(2) There is no reason to vent your T. duboisi; and there is no such thing as an 'ideal gender ratio' for these fishes. There is a great deal of nonsense posted on this forum (particularly in the Malawi section) about these magical sex ratios, and these claims have been repeated so many times that newcomers tend to think the claims are facts. They are not. Tropheus colonies in particular will work out a social hierarch themselves, largely independent of the sex ratio. Sure, you might have to remove a male every now and then (usually only temporarily) because he is being picked on by a more dominant male, but other than that, the fishes will work it out themselves. Based on behaviour and subtle morphological differences between fully grown males and females, I am quite sure that the sex ratios in all my Tropheus colonies are pretty close to 50: 50, just as they are in the wild.

Good luck! (y)
Wow thank you for the amazing advice. I was actually curious about the sex ratio thing because I’ve heard some people scream that it matters and some people say it doesn’t. I definitely trust you over most if not everyone.

in that case then, I will not buy any more fish, and instead just do everything in my power to reduce stress and keep the little damaged guy healthy. So far my experience with my tropheus has been amazing. They’re really fun fish.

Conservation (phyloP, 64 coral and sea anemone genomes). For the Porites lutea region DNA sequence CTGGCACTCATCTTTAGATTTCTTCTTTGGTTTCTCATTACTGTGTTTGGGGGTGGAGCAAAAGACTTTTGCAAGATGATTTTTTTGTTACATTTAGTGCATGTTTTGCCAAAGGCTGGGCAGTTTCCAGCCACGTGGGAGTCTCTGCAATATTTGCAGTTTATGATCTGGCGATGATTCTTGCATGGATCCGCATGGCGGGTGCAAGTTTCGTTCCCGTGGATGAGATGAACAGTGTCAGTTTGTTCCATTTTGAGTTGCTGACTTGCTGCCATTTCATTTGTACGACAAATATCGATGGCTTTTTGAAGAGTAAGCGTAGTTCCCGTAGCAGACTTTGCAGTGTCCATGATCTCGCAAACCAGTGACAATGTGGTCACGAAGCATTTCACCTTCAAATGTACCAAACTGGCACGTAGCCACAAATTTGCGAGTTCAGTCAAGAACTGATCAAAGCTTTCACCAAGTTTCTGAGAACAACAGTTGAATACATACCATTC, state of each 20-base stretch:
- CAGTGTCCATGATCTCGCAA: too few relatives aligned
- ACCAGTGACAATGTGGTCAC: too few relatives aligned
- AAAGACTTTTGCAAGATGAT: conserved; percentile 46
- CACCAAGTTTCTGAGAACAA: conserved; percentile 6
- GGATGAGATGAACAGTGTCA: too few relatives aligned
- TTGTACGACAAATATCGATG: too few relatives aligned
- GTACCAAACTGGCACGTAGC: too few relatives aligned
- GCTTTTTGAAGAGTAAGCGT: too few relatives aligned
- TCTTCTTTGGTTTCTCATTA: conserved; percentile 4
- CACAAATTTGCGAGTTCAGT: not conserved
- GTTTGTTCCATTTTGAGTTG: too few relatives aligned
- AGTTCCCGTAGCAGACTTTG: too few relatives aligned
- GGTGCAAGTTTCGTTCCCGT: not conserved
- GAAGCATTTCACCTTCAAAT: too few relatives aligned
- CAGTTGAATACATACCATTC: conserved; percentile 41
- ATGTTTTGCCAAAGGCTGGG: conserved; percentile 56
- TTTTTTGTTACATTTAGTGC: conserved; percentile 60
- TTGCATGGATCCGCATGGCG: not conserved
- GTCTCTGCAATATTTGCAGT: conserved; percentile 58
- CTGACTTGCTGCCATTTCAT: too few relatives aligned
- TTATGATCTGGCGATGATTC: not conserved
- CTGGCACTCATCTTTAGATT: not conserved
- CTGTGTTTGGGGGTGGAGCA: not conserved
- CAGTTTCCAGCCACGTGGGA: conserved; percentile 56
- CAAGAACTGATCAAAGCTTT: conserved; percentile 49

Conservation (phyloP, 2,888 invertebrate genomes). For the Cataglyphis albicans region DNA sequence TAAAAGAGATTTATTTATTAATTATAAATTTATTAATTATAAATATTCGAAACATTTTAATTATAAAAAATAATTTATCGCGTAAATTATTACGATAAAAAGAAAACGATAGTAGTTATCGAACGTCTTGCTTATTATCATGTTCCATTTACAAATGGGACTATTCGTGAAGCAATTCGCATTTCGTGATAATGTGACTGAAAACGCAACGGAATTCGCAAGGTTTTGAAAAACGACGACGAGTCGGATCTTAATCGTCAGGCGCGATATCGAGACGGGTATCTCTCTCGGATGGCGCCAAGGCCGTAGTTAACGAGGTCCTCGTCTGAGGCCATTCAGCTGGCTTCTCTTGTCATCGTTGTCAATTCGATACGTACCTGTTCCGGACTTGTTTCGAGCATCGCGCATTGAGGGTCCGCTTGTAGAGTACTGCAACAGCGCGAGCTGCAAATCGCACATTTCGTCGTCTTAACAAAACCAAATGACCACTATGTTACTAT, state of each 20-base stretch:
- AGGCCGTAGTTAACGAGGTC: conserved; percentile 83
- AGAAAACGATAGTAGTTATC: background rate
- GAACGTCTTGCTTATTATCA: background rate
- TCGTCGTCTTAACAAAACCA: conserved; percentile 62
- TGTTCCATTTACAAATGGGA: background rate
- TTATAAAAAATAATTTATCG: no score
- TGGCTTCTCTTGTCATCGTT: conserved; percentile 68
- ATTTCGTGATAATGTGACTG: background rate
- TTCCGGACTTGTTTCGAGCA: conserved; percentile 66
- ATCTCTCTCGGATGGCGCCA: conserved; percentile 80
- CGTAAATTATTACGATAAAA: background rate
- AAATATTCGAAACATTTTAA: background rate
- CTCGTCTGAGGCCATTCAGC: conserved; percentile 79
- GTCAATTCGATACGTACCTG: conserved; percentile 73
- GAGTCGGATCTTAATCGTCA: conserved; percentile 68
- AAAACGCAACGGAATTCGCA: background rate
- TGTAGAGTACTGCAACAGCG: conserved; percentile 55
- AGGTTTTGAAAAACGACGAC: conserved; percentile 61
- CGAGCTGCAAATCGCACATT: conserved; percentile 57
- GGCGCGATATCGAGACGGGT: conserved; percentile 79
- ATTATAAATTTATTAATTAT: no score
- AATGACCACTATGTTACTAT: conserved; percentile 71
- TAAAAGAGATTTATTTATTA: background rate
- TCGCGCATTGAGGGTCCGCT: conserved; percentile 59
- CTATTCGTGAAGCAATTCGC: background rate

One thing that sucks is my main method of reducing aggression is minimal lighting, which means I can’t get any green algae to grow on my rocks 😕
 

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With regard to lighting and reducing aggression, I think it is possible that you are misinterpreting normal Tropheus behaviours as undue aggression. Tropheus are hyperkinetic fishes that chase each other all the time. This is perfectly natural, and nothing to worry about unless one fish in particular is being singled out for all the aggressive behaviours. That's why it is imperative to keep these fishes in social groups. So keep an eye on them to make sure that no one fish is getting damaged, but otherwise let them have their fun. T. duboisi in particular are relatively easy on each other. (y)
 

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Discussion Starter · #5 ·
With regard to lighting and reducing aggression, I think it is possible that you are misinterpreting normal Tropheus behaviours as undue aggression. Tropheus are hyperkinetic fishes that chase each other all the time. This is perfectly natural, and nothing to worry about unless one fish in particular is being singled out for all the aggressive behaviours. That's why it is imperative to keep these fishes in social groups. So keep an eye on them to make sure that no one fish is getting damaged, but otherwise let them have their fun. T. duboisi in particular are relatively easy on each other. (y)
Okay, I did not know that so thank you, that eases my mind a little because I have never seen any fish get singled out.